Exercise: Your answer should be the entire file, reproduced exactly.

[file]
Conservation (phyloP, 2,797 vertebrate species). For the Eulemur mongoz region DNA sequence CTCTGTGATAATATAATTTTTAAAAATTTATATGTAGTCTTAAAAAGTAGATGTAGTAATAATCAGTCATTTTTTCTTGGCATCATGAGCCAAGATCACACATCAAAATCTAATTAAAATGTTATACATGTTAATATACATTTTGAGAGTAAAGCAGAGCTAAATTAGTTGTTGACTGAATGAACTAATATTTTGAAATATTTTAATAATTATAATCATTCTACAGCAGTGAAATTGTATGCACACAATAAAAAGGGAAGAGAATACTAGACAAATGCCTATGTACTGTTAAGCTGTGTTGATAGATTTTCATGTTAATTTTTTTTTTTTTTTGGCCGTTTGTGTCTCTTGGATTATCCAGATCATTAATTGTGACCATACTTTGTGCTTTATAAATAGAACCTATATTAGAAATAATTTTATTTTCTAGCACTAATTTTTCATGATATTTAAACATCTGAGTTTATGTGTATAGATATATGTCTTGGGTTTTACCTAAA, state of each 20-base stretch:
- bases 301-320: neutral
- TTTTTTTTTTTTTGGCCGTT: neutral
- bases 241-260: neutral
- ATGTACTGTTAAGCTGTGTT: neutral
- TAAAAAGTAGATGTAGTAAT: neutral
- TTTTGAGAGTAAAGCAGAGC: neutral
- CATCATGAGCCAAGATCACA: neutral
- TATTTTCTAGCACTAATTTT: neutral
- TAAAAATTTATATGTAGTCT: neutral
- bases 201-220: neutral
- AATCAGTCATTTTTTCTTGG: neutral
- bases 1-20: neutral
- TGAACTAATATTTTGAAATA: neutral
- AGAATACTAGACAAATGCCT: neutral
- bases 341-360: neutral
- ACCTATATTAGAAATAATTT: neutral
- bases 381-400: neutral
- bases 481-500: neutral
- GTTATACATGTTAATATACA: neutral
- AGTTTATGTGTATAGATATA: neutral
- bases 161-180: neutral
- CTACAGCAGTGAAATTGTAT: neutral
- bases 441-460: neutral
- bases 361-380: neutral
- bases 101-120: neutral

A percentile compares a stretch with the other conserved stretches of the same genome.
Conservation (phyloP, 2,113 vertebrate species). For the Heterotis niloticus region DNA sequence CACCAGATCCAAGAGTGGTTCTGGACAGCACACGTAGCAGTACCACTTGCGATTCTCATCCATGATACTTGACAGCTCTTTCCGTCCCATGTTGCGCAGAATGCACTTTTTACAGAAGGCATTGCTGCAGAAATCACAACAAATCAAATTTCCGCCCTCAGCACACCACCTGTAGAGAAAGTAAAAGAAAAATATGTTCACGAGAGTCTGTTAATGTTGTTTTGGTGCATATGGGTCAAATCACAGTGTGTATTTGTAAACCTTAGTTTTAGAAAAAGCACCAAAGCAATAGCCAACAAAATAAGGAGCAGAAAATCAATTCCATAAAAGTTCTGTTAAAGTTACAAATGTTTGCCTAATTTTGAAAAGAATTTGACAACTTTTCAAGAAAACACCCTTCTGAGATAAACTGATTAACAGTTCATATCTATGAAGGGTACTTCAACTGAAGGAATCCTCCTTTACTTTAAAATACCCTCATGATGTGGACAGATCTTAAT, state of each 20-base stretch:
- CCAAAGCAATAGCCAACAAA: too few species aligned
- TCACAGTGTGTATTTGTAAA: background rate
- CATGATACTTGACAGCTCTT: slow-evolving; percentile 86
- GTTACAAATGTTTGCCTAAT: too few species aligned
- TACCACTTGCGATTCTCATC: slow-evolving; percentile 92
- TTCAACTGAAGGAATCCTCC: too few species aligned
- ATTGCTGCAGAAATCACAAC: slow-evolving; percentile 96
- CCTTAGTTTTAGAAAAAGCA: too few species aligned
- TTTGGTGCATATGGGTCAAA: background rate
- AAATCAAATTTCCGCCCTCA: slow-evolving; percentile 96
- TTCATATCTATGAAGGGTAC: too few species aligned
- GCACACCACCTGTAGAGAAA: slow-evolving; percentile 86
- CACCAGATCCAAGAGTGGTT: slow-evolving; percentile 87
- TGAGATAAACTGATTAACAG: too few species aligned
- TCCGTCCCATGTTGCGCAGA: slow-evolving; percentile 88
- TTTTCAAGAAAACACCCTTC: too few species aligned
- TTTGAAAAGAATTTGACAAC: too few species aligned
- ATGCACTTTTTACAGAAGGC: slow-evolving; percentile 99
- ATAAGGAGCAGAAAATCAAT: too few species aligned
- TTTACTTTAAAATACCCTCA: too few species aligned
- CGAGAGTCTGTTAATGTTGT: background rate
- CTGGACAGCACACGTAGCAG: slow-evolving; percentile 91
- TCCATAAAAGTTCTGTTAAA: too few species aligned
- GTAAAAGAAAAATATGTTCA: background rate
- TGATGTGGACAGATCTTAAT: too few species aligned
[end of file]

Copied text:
Conservation (phyloP, 2,797 vertebrate species). For the Eulemur mongoz region DNA sequence CTCTGTGATAATATAATTTTTAAAAATTTATATGTAGTCTTAAAAAGTAGATGTAGTAATAATCAGTCATTTTTTCTTGGCATCATGAGCCAAGATCACACATCAAAATCTAATTAAAATGTTATACATGTTAATATACATTTTGAGAGTAAAGCAGAGCTAAATTAGTTGTTGACTGAATGAACTAATATTTTGAAATATTTTAATAATTATAATCATTCTACAGCAGTGAAATTGTATGCACACAATAAAAAGGGAAGAGAATACTAGACAAATGCCTATGTACTGTTAAGCTGTGTTGATAGATTTTCATGTTAATTTTTTTTTTTTTTTGGCCGTTTGTGTCTCTTGGATTATCCAGATCATTAATTGTGACCATACTTTGTGCTTTATAAATAGAACCTATATTAGAAATAATTTTATTTTCTAGCACTAATTTTTCATGATATTTAAACATCTGAGTTTATGTGTATAGATATATGTCTTGGGTTTTACCTAAA, state of each 20-base stretch:
- bases 301-320: neutral
- TTTTTTTTTTTTTGGCCGTT: neutral
- bases 241-260: neutral
- ATGTACTGTTAAGCTGTGTT: neutral
- TAAAAAGTAGATGTAGTAAT: neutral
- TTTTGAGAGTAAAGCAGAGC: neutral
- CATCATGAGCCAAGATCACA: neutral
- TATTTTCTAGCACTAATTTT: neutral
- TAAAAATTTATATGTAGTCT: neutral
- bases 201-220: neutral
- AATCAGTCATTTTTTCTTGG: neutral
- bases 1-20: neutral
- TGAACTAATATTTTGAAATA: neutral
- AGAATACTAGACAAATGCCT: neutral
- bases 341-360: neutral
- ACCTATATTAGAAATAATTT: neutral
- bases 381-400: neutral
- bases 481-500: neutral
- GTTATACATGTTAATATACA: neutral
- AGTTTATGTGTATAGATATA: neutral
- bases 161-180: neutral
- CTACAGCAGTGAAATTGTAT: neutral
- bases 441-460: neutral
- bases 361-380: neutral
- bases 101-120: neutral

A percentile compares a stretch with the other conserved stretches of the same genome.
Conservation (phyloP, 2,113 vertebrate species). For the Heterotis niloticus region DNA sequence CACCAGATCCAAGAGTGGTTCTGGACAGCACACGTAGCAGTACCACTTGCGATTCTCATCCATGATACTTGACAGCTCTTTCCGTCCCATGTTGCGCAGAATGCACTTTTTACAGAAGGCATTGCTGCAGAAATCACAACAAATCAAATTTCCGCCCTCAGCACACCACCTGTAGAGAAAGTAAAAGAAAAATATGTTCACGAGAGTCTGTTAATGTTGTTTTGGTGCATATGGGTCAAATCACAGTGTGTATTTGTAAACCTTAGTTTTAGAAAAAGCACCAAAGCAATAGCCAACAAAATAAGGAGCAGAAAATCAATTCCATAAAAGTTCTGTTAAAGTTACAAATGTTTGCCTAATTTTGAAAAGAATTTGACAACTTTTCAAGAAAACACCCTTCTGAGATAAACTGATTAACAGTTCATATCTATGAAGGGTACTTCAACTGAAGGAATCCTCCTTTACTTTAAAATACCCTCATGATGTGGACAGATCTTAAT, state of each 20-base stretch:
- CCAAAGCAATAGCCAACAAA: too few species aligned
- TCACAGTGTGTATTTGTAAA: background rate
- CATGATACTTGACAGCTCTT: slow-evolving; percentile 86
- GTTACAAATGTTTGCCTAAT: too few species aligned
- TACCACTTGCGATTCTCATC: slow-evolving; percentile 92
- TTCAACTGAAGGAATCCTCC: too few species aligned
- ATTGCTGCAGAAATCACAAC: slow-evolving; percentile 96
- CCTTAGTTTTAGAAAAAGCA: too few species aligned
- TTTGGTGCATATGGGTCAAA: background rate
- AAATCAAATTTCCGCCCTCA: slow-evolving; percentile 96
- TTCATATCTATGAAGGGTAC: too few species aligned
- GCACACCACCTGTAGAGAAA: slow-evolving; percentile 86
- CACCAGATCCAAGAGTGGTT: slow-evolving; percentile 87
- TGAGATAAACTGATTAACAG: too few species aligned
- TCCGTCCCATGTTGCGCAGA: slow-evolving; percentile 88
- TTTTCAAGAAAACACCCTTC: too few species aligned
- TTTGAAAAGAATTTGACAAC: too few species aligned
- ATGCACTTTTTACAGAAGGC: slow-evolving; percentile 99
- ATAAGGAGCAGAAAATCAAT: too few species aligned
- TTTACTTTAAAATACCCTCA: too few species aligned
- CGAGAGTCTGTTAATGTTGT: background rate
- CTGGACAGCACACGTAGCAG: slow-evolving; percentile 91
- TCCATAAAAGTTCTGTTAAA: too few species aligned
- GTAAAAGAAAAATATGTTCA: background rate
- TGATGTGGACAGATCTTAAT: too few species aligned